While traditional bookshops like Foyles are falling foul of the boom in online shopping, there may still be hope for the high-street brand yet, argues Comment Editor Amelia HillerWritten by Amelia Hiller on 22nd September 2018
The Sun Pounds Sterling
Tom Leaman argues that not enough is being done to regulate the tabloid media and the attacks on individuals such as Raheem Sterling
If you were presented with a description of an individual calling him a ‘footie idiot’ and a ‘love rat’ with a ‘long-suffering’ fiancée, you’d be excused for picturing an abrasive, unintelligent, bad influence of a sports personality. However, the above descriptions are all unfavourable quotations from The Sun about 23-year-old Manchester City footballer Raheem Sterling, who recently graced the tabloid’s front page again for an unfinished tattoo on his leg. The tattoo depicts a gun to represent the anti-gun values he gained as a child from the untimely death of his father in Kingston, Jamaica when Raheem was only two years old. Sterling defended the (admittedly controversial and open-to-interpretation) inking by suggesting it has a deeper meaning; the gun on his calf shows how he will ‘never touch a gun in my lifetime’ and shows how ‘I shoot with my right foot, so it has a deeper meaning’. The following day, the paper had the audacity to publish an online article headlined ‘Ster it up’, telling readers more about the nature of his father’s death and digging even further into his personal life than they have in the past. Anyone who’s interviewed the player will testify that the real Sterling could not be more different than the image of him created by the tabloid media. One Twitter user (@HushKerai) spoke to him as a student, and yet Sterling called him ‘Sir’ despite being a wealthy Premier League footballer, showing the true mark of the man.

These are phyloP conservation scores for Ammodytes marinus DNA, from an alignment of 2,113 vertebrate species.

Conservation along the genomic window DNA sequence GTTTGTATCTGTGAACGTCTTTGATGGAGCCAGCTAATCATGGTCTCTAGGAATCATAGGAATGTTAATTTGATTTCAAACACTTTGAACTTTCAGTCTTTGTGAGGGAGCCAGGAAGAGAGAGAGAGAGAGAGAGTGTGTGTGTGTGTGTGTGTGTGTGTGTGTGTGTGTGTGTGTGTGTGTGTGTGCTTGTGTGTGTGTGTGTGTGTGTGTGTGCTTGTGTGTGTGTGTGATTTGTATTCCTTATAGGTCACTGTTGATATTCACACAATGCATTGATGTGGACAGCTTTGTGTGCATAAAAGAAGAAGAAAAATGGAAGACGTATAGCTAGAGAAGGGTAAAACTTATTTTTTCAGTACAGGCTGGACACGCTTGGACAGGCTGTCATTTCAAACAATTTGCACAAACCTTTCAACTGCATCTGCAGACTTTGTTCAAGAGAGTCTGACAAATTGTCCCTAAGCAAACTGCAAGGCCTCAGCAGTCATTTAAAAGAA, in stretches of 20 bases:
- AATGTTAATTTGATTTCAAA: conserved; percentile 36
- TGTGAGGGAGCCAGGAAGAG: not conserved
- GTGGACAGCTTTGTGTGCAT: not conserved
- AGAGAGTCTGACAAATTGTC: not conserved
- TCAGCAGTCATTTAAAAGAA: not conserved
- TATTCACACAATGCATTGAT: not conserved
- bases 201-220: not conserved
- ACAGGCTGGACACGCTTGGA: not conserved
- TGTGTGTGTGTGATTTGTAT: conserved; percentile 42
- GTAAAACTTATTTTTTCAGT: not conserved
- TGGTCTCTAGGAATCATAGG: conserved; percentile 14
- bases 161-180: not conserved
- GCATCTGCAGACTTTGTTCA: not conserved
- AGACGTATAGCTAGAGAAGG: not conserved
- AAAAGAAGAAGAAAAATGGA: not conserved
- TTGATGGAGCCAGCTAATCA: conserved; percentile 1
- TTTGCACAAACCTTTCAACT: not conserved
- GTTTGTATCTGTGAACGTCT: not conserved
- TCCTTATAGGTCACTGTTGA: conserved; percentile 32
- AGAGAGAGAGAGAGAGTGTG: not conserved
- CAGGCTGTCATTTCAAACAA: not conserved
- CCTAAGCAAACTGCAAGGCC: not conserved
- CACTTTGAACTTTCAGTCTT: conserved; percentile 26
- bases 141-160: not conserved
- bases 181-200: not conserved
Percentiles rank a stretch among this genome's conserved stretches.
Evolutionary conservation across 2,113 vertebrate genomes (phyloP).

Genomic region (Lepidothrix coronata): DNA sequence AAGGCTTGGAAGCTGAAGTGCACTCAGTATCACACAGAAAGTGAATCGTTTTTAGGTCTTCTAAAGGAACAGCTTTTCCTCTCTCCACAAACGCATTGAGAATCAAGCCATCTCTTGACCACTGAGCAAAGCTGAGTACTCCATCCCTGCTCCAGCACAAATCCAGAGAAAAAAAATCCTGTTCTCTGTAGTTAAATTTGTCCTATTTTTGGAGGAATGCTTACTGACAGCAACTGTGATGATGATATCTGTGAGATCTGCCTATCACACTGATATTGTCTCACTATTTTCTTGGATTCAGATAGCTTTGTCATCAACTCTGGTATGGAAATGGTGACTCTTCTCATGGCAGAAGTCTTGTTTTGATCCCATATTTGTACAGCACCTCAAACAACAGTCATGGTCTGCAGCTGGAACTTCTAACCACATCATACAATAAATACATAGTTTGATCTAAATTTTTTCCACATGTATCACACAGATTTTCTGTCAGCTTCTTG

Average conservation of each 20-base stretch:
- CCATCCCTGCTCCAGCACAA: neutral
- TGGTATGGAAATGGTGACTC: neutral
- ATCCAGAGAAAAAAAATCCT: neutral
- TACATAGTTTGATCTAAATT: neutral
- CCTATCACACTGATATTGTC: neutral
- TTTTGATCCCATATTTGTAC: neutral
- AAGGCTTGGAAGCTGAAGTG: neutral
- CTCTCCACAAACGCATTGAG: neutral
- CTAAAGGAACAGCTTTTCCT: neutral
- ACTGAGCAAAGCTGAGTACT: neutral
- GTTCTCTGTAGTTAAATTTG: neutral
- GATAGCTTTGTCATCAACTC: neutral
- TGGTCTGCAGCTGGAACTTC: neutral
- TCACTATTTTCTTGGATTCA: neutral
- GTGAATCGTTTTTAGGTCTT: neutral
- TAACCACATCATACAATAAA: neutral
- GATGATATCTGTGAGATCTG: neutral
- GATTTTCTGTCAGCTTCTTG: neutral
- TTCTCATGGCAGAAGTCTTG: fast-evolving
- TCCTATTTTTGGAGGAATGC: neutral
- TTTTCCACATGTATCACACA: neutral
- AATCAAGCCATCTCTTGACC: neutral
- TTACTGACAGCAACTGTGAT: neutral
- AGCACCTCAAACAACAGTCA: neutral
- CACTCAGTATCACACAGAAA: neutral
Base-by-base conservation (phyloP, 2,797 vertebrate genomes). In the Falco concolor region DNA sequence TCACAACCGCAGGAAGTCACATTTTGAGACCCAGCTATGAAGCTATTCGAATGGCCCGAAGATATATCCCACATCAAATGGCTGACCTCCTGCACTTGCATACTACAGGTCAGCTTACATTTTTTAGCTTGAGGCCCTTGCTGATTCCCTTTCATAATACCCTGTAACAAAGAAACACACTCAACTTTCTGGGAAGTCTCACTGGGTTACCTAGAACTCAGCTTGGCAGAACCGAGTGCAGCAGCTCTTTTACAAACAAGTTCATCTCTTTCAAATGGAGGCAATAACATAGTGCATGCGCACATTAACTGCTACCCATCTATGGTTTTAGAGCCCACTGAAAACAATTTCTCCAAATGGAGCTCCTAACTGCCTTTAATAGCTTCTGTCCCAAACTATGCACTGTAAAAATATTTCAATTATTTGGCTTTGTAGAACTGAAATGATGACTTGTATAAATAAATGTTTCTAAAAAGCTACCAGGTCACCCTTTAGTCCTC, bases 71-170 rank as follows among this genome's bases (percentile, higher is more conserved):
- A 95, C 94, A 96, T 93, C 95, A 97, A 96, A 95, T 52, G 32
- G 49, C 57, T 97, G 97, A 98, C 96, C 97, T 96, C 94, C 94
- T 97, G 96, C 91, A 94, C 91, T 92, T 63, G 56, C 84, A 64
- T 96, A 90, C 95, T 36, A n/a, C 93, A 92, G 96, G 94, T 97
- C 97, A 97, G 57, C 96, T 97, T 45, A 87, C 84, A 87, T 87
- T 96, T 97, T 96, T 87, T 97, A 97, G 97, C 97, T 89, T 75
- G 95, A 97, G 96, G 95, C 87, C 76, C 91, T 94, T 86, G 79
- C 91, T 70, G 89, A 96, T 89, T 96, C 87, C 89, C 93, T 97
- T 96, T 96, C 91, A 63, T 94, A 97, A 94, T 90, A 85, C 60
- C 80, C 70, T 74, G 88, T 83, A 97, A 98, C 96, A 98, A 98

“Anyone who’s interviewed the player will testify that the real Sterling could not be more different than the image of him created by the tabloid media
Sterling’s defence of himself and social media complaints have done little to prevent the blatant and seemingly never-ending character assassination of him by The Sun, currently edited by Tony Gallagher. According to them, Sterling is both a cheapskate and too exuberant, was wrongfully tired after a 3 AM party, and has been lambasted for driving a ‘filthy’ Mercedes. The Daily Mail even accused him of looking ‘relaxed’ while eating breakfast after losing out on the PFA Young Player of the Year Award to Leroy Sané. Bizarrely, the Manchester City forward seems to be the only English footballer targeted by The Sun going into the World Cup in Russia. In fact, the description of Sterling and international teammate Harry Kane’s engagements were worlds apart. Sterling was described as a ‘love rat’ for no apparent reason, who was getting engaged to his ‘long-suffering girlfriend’, while Kane was instead to marry his ‘childhood sweetheart’.